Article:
Each year the Inspiring Efficiency Awards recognize Midwest leaders who deliver groundbreaking achievements in energy efficiency in five categories: Education, Impact, Innovation, Leadership and Marketing. The deadline for nominations is fast approaching!
Nominate a campaign, program or leader at MEEAConference.org by Friday, September 18 and help us honor the Midwest’s energy efficiency elite.
The awards will be presented at a dinner and gala celebration on Thursday, February 25 during the 2016 Midwest Energy Solutions Conference. Apply now!
Does an organization have to be headquartered in the Midwest to apply?
No, but you must demonstrate the program’s impact in at least one of the 13 states MEEA serves.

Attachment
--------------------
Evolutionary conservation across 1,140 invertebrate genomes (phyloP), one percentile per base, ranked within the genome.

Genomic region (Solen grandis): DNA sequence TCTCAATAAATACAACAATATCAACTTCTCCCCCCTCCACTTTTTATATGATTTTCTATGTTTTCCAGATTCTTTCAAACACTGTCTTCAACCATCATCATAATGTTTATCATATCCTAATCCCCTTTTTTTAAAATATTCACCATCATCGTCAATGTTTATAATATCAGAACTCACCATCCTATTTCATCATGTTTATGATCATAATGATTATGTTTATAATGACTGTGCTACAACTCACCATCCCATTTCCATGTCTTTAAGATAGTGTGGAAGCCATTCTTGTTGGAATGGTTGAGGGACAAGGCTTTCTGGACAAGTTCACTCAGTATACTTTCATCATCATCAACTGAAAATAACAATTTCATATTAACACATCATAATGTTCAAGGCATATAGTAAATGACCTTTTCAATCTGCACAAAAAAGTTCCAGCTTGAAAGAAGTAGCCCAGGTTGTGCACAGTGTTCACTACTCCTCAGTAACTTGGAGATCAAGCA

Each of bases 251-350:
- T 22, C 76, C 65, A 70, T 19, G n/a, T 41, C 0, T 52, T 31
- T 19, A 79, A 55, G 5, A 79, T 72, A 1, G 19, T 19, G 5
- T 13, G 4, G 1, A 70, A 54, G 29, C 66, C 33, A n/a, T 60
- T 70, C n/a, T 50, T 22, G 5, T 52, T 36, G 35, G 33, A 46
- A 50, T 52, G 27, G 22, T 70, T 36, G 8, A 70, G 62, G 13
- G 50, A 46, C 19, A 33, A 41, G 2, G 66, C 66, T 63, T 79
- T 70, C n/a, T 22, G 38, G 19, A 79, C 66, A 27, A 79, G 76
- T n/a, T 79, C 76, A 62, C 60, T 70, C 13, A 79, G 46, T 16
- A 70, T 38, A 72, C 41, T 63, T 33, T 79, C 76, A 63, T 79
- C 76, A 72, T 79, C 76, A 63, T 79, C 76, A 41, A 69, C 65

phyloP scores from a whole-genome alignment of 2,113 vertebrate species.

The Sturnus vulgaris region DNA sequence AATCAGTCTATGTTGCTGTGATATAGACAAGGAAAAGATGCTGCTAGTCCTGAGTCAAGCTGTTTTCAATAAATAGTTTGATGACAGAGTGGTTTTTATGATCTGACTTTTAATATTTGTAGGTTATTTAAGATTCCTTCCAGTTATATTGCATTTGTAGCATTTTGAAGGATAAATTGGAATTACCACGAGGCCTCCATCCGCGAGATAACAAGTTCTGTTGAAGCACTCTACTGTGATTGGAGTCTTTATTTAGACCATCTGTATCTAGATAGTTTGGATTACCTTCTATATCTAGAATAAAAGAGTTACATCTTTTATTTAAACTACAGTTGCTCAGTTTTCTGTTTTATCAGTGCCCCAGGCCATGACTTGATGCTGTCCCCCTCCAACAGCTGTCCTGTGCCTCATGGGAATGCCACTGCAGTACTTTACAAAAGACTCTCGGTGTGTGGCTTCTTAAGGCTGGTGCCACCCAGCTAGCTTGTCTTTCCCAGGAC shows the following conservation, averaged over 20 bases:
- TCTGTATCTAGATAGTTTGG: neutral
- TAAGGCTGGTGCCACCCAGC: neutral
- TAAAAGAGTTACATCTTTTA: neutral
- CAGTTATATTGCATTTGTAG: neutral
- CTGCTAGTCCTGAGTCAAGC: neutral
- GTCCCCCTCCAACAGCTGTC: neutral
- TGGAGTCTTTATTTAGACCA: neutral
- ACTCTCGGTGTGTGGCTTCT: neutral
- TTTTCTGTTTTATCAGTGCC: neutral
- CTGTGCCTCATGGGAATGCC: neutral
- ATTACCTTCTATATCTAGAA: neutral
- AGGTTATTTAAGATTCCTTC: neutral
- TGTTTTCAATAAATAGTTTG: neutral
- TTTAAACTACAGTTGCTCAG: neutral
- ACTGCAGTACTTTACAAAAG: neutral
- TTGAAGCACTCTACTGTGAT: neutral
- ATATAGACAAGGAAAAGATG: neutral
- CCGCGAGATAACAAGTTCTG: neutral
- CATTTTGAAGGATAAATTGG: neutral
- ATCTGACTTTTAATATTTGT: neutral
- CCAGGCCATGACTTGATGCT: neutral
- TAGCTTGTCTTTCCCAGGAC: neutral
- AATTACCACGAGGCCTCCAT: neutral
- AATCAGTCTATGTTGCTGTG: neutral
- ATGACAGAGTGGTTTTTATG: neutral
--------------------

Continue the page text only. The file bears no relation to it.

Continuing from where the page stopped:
Is there an application fee?
Can I apply in multiple categories?
You sure can!
At the August 12th St. Louis County Building Commission Meeting, the Missouri Sierra Club Chapter and nineteen residents delivered a petition (in the shape of a home) in support of adopting the 2015 Residential International Energy Conservation Code (IECC) as written. In addition, the Midwest Energy Efficiency Alliance (MEEA), as well as other technical experts in the field of healthy homes, Net-Zero Energy construction, home energy assessments and low-income communities, testified about the benefits the 2015 IECC will bring to St. Louis County and its residents.Background
This petition was delivered in response to weakening amendments that were proposed by the Home Builders Association (HBA) of St. Louis and Eastern Missouri and then accepted, with minor changes, by the Building Code Review Committee (BCRC).